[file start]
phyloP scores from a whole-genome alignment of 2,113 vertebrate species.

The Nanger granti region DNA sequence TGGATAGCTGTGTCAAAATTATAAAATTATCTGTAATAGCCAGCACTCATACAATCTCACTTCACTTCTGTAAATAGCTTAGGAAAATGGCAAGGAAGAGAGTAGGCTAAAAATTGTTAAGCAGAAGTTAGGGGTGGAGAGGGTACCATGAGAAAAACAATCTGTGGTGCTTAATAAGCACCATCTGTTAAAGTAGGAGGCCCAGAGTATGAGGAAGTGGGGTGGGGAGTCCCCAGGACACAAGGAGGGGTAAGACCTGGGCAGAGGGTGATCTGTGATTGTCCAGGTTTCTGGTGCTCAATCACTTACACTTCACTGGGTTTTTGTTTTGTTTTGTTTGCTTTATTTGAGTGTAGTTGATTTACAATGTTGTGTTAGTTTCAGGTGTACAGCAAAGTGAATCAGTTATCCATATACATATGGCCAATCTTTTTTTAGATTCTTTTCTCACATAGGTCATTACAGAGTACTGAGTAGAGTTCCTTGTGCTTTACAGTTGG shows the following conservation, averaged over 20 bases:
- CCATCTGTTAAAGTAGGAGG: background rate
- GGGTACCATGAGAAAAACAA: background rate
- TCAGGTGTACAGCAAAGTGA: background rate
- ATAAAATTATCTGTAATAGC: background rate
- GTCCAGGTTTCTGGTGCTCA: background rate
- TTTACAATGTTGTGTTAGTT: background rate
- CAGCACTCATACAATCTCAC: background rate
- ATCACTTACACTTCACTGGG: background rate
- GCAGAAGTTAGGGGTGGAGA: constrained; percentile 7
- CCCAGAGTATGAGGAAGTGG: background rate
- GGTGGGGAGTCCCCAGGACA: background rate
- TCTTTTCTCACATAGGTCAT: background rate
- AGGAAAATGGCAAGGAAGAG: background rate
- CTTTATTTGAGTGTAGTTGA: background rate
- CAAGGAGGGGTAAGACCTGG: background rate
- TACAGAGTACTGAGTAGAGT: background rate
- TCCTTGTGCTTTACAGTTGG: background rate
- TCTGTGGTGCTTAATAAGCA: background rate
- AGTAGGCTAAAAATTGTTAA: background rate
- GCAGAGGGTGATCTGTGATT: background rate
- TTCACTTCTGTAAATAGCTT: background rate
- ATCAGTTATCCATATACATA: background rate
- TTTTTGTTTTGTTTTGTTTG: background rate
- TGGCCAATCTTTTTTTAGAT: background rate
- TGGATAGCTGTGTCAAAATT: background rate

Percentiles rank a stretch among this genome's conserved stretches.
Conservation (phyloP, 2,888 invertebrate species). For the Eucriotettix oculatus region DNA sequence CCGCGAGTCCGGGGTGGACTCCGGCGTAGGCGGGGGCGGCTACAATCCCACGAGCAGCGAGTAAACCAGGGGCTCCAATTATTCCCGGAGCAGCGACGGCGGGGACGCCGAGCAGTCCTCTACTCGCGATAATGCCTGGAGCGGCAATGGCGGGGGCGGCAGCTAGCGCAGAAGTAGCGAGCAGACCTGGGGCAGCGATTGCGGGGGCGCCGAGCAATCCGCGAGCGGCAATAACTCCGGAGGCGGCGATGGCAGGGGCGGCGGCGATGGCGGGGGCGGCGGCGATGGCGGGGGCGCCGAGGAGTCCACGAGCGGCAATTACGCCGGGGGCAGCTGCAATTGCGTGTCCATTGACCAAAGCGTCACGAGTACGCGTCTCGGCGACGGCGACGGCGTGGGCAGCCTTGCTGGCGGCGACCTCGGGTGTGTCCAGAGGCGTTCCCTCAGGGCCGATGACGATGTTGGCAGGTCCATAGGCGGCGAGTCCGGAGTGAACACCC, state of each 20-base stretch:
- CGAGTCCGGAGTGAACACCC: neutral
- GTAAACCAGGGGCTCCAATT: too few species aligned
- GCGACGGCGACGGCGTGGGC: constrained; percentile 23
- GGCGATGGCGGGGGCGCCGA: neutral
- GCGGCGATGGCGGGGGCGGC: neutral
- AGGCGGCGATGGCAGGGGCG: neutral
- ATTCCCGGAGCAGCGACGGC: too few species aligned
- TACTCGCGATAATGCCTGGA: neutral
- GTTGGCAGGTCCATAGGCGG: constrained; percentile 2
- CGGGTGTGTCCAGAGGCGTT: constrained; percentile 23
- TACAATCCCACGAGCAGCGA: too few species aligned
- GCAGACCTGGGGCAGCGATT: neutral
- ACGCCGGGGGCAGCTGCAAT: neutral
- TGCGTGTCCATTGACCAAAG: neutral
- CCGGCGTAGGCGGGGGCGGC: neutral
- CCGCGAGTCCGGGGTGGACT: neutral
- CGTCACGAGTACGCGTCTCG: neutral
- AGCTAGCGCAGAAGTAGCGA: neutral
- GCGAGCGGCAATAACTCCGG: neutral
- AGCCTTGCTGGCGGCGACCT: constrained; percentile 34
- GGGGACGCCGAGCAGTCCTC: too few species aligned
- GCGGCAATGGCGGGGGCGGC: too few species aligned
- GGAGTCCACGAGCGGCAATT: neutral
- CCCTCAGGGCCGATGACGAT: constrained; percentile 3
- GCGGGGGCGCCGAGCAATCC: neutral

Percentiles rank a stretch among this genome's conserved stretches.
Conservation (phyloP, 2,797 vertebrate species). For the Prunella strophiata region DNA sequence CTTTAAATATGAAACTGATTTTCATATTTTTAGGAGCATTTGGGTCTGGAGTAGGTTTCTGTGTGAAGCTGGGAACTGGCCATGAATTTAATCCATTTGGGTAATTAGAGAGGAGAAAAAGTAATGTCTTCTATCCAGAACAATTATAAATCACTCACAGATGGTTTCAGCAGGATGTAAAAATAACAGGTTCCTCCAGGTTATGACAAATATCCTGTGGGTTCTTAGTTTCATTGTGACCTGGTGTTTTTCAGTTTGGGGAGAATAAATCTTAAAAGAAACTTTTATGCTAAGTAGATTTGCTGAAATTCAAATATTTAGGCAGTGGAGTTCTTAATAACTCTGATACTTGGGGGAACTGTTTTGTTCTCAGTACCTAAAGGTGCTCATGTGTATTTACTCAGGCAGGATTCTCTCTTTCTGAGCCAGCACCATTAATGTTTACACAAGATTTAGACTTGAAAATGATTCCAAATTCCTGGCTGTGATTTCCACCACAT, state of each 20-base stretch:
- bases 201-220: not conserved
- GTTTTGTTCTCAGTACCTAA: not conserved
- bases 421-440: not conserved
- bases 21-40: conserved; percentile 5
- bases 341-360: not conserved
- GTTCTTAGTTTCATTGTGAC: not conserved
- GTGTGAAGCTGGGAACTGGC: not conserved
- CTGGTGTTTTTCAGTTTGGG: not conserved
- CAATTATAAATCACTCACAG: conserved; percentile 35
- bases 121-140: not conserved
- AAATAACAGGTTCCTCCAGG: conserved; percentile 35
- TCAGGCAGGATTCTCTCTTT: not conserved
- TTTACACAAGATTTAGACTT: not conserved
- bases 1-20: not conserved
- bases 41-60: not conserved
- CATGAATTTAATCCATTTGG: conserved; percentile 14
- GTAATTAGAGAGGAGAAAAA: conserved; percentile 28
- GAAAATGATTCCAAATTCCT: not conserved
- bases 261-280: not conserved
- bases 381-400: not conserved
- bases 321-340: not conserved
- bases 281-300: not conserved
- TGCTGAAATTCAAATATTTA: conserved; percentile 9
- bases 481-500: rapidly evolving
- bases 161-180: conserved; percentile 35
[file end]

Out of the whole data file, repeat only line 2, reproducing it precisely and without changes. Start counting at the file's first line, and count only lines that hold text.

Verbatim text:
The Nanger granti region DNA sequence TGGATAGCTGTGTCAAAATTATAAAATTATCTGTAATAGCCAGCACTCATACAATCTCACTTCACTTCTGTAAATAGCTTAGGAAAATGGCAAGGAAGAGAGTAGGCTAAAAATTGTTAAGCAGAAGTTAGGGGTGGAGAGGGTACCATGAGAAAAACAATCTGTGGTGCTTAATAAGCACCATCTGTTAAAGTAGGAGGCCCAGAGTATGAGGAAGTGGGGTGGGGAGTCCCCAGGACACAAGGAGGGGTAAGACCTGGGCAGAGGGTGATCTGTGATTGTCCAGGTTTCTGGTGCTCAATCACTTACACTTCACTGGGTTTTTGTTTTGTTTTGTTTGCTTTATTTGAGTGTAGTTGATTTACAATGTTGTGTTAGTTTCAGGTGTACAGCAAAGTGAATCAGTTATCCATATACATATGGCCAATCTTTTTTTAGATTCTTTTCTCACATAGGTCATTACAGAGTACTGAGTAGAGTTCCTTGTGCTTTACAGTTGG shows the following conservation, averaged over 20 bases: